In this month’s Reclaiming Futures Newsletter, we draw your attention to this important piece of legislation and to a new blog post by Reclaiming Futures’ Bridget Murphy that highlights some of the key moving parts and implications that this important piece of legislation has for us in the field of substance use and behavioral health treatment.

Evan Elkin

About

Evan Elkin is the executive director of Reclaiming Futures.

 

H.R.6 – 21st Century Cures Act

by Bridget Murphy

Acknowledged as the final signed legislation for President Obama’s Administration, the 21st CeBridgetntury Cures Act is important for behavioral health and juvenile justice. The key components of this Act include provisions for:

In addition to the jurisdiction and community level supports, the Act provides structural changes to the way the government oversees and funds behavioral health. The 21st Century Cures Act includes developing a committee for federal agencies such as the Substance Abuse and Mental Health Services Administration, Department of Justice to work together on behavioral health issues; it designates a new position – Assistance Secretary for Mental Health and Substance Use, and designates an advisory board for analyzing treatments and services.

I am optimistic this Act will help coordinate funding and improve behavioral health policy, improve practice to identify individuals in need of services, increase equitable access to evidence-based services and supports, reduce stigma associated with accessing services by celebrating those in recovery, and expand the availability of community-based treatment throughout the United States.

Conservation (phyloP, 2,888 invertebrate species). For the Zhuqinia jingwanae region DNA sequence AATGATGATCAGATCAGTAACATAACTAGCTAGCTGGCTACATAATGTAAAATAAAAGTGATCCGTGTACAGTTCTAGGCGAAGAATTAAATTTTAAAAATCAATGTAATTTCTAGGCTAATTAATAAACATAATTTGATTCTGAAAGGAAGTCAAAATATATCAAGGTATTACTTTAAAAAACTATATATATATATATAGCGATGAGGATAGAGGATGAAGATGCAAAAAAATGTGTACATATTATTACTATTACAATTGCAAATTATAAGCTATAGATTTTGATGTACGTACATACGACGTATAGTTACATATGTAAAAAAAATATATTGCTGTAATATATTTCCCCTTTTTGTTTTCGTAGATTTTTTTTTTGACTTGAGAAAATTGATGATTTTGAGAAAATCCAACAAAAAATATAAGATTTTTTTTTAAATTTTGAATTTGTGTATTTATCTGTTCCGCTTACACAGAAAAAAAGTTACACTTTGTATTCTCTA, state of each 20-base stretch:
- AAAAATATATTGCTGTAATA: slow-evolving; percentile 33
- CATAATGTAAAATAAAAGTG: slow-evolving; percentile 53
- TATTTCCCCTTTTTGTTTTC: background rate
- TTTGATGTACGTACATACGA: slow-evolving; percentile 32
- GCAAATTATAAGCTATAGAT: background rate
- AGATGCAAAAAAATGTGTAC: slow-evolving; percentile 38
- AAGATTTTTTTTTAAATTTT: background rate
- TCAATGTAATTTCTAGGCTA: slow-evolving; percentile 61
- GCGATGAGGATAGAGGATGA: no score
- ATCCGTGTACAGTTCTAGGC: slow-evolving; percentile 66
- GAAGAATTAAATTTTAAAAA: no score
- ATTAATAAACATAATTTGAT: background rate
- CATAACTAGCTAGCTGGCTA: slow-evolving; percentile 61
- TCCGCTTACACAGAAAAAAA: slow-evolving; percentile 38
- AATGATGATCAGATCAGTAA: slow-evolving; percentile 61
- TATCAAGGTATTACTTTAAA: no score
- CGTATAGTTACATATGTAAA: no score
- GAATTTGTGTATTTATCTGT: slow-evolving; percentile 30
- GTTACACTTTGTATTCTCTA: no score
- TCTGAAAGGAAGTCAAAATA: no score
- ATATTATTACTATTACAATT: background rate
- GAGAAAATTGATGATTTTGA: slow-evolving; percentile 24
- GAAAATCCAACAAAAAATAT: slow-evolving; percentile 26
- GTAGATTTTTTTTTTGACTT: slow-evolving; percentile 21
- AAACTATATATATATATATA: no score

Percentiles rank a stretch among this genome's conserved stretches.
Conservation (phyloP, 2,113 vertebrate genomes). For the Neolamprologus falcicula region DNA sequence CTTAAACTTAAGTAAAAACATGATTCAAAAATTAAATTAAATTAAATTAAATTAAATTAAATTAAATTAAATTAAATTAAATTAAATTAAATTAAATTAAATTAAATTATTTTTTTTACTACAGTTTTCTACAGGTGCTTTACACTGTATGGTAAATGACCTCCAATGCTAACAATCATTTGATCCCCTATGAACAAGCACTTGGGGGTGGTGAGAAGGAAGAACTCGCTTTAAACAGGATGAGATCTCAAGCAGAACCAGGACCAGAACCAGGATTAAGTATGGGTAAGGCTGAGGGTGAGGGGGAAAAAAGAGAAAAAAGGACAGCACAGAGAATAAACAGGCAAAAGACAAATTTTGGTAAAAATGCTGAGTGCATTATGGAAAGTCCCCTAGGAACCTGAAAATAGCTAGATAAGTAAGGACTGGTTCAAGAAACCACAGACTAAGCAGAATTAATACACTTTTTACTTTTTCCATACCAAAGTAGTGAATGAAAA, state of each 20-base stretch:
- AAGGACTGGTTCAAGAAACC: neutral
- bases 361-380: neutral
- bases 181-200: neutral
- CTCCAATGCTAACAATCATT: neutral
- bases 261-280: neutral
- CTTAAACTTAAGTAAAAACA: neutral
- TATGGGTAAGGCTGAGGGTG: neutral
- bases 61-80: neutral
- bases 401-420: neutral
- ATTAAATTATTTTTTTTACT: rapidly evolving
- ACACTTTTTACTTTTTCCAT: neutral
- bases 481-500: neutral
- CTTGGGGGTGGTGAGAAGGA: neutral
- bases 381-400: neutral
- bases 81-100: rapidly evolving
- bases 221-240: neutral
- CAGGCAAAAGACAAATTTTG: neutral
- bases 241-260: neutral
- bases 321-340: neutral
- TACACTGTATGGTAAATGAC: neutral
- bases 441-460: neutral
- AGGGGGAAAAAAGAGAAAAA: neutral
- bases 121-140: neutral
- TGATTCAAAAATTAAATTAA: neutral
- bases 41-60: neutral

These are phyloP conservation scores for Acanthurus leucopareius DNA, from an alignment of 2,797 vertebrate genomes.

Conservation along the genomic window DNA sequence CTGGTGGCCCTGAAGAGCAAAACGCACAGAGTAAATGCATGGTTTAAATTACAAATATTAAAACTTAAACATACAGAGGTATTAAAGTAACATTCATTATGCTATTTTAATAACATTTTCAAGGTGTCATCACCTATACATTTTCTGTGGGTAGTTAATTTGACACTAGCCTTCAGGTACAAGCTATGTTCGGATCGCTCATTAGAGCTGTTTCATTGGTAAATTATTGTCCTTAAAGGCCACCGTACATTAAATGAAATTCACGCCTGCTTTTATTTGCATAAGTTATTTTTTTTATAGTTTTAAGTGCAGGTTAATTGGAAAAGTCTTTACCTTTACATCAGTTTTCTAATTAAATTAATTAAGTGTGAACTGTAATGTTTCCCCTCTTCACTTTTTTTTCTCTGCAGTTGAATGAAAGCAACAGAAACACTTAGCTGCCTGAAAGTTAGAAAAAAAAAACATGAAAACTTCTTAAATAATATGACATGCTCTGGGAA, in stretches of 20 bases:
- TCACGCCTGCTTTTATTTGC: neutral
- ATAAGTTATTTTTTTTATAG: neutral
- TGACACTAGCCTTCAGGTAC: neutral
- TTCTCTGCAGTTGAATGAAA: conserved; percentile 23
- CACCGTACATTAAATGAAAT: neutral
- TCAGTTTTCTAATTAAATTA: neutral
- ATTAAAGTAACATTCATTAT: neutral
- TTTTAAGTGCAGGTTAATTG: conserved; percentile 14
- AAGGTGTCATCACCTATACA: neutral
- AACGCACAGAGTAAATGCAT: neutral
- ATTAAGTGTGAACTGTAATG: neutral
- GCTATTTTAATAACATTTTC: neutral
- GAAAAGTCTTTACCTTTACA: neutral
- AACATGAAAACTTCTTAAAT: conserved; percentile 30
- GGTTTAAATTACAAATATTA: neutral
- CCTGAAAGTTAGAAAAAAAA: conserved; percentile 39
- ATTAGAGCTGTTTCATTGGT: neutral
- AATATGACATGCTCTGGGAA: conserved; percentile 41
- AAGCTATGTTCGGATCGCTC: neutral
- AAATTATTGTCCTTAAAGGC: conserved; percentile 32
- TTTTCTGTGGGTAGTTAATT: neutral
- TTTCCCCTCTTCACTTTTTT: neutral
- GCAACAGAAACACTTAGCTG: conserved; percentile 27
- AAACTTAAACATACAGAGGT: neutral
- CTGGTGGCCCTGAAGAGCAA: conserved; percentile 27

2017 is guaranteed to bring many changes. I hope this Act will offer the field the leadership, coordination, funding, and research that will help us continue to improve the work we do in partnership with youth, families, and communities.

Bridget Murphy

About

Ms. Bridget Murphy understands behavioral health issues from personal, familial, and professional education and experiences. She joined the Reclaiming Futures National Program Office (NPO) as the Program and Policy Analyst and supports Reclaiming Futures sites by translating research into practice through training and technical assistance. She has more than two decades experience in the behavioral health field. Ms. Murphy has worked as a provider, project director/principal investigator, evaluator, consultant, and federal contractor. She has a particular interest in improving access to and quality of behavioral health services and its workforce through evidence-based practices, participant protections, peer and family recovery supports, integrated care, and participatory evaluation methods. Ms. Murphy has a master’s degree in education.

 

News from the National Executive Director, November 2016

by Evan Elkin